When I take photos, a lot of thought goes into technical and artistic details, but I put at least as much work into selecting which shots to publish. Only after that's done do I edit the images themselves. That triage process will usually result in the same set of photos no matter when I do it, but my particular style at the time has a large impact over whether a particular shot gets thumbs up or thumbs down.
I found the article by White House Photographer Pete Souza's article, Behind the Lens: Somewhere Under the Rainbow an interesting look into how someone else goes through the process of picking the right image out of several. He shows several images, describing how he and a colleague worked to position themselves to where they think would be a good vantage point.
The image he ended up using of President Obama's hand and arm perfectly positioned with a rainbow, but more fascinating to me was how he talked about the previous two shots from under the wing of Air Force one. At first blush, they look the same, other than the President being in a different place on the stairs. However, you can see that the sun is illuminating him on only one of the shots, in a way that's even better than the final image. The impact of a photo is more than just technical details, however, and the wave in the rainbow ended up telling the best story.
When Melody and I were in Southern California, we spent a bit of time at the Walt Disney Concert Hall, which has interesting shapes and angles from all around. When we got to the public garden, I wanted to get a shot with some foliage in front of the building. I didn't take very many shots, but as I was moving around, I found a composition I liked and took a few images just of that.
Looking at the images on my computer, I thought they all had interesting points, and ended up processing three photos, one of each composition.
The top left image was interesting because of the building, but that also made it more complex than I was looking for. I liked how the space between the trees made an S-shaped form which mimicked the lines of the building's tiles. However, the tree on the right didn't quite feel right, since you couldn't see the overall shape of the tree. Yes, I both liked how its shape was positioned and didn't like the shape. I did like it overall, however, and I cropped the bottom off, so the tree looked less abnormal.
The top right image didn't feel very interesting to me. The building is pretty much centered, and the trees look pretty jumbled. It kind of reminded me of Yosemite's El Capitan, however; I went ahead and processed the image.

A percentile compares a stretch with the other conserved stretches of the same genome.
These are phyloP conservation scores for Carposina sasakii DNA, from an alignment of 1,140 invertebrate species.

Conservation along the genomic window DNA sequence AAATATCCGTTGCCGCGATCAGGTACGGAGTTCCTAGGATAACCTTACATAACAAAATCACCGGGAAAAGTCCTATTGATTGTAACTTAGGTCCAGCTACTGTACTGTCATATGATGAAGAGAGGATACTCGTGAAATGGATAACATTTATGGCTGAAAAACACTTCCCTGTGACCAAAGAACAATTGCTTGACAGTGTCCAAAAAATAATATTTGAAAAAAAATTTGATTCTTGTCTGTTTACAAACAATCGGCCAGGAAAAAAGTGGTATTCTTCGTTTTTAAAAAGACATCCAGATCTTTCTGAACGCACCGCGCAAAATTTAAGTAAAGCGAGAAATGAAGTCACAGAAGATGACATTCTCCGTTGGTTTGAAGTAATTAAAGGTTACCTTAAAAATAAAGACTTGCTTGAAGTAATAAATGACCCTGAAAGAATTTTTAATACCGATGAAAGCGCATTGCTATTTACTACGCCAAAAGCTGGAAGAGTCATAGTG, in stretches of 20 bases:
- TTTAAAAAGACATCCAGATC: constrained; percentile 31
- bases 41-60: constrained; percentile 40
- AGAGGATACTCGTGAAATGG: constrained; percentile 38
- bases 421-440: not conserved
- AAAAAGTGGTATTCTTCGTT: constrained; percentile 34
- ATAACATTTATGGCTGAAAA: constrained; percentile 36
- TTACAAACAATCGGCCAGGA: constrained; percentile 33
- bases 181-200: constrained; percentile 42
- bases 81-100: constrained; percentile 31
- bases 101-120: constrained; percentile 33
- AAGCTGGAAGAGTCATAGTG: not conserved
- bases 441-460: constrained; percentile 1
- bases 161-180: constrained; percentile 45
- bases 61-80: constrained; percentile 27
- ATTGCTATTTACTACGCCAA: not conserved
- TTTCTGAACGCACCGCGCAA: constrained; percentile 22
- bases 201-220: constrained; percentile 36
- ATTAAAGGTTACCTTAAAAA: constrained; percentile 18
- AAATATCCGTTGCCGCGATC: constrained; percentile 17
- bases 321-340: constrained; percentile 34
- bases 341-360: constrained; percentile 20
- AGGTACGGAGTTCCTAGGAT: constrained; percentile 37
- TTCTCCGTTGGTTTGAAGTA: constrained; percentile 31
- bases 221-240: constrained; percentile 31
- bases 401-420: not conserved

The most interesting part of the selection was the last three images, which are mostly the same, but at the same time, different.
Technically, of the images on the second row, I like the image on the right, because the building has an ever-so-slight blur to it due to the wide-open aperture. That was only one factor for me to weigh, though.
The middle image was an attempt to have the tree going through the frame, rather than stopping part way; I decided it was too distracting, especially since it looks incomplete since you can tell just the tip of the branch is out of the frame. I could have cropped a little off the left to hide that, but when I triage photos, I also don't plan on doing a lot of editing unless I see something worth the effort.
The left image is distracting, due to both the part of the building in the background and the density of the foliage. The tree also takes up more of the frame than I liked. Also, the tip of the tree was a bit too close to the top of the frame.
I ended up using the image on the right since it didn't really require a lot of editing. I crop to a 5:4 ratio (rather than the 4:3 of the original) which moved the tree very close to the diagonal and the branch bisects the angle (going in a line from the top left corner to the middle of the bottom).
While I ended up processing the three selected images, I chose the last one for posting in the most places, since it had the most things working for it.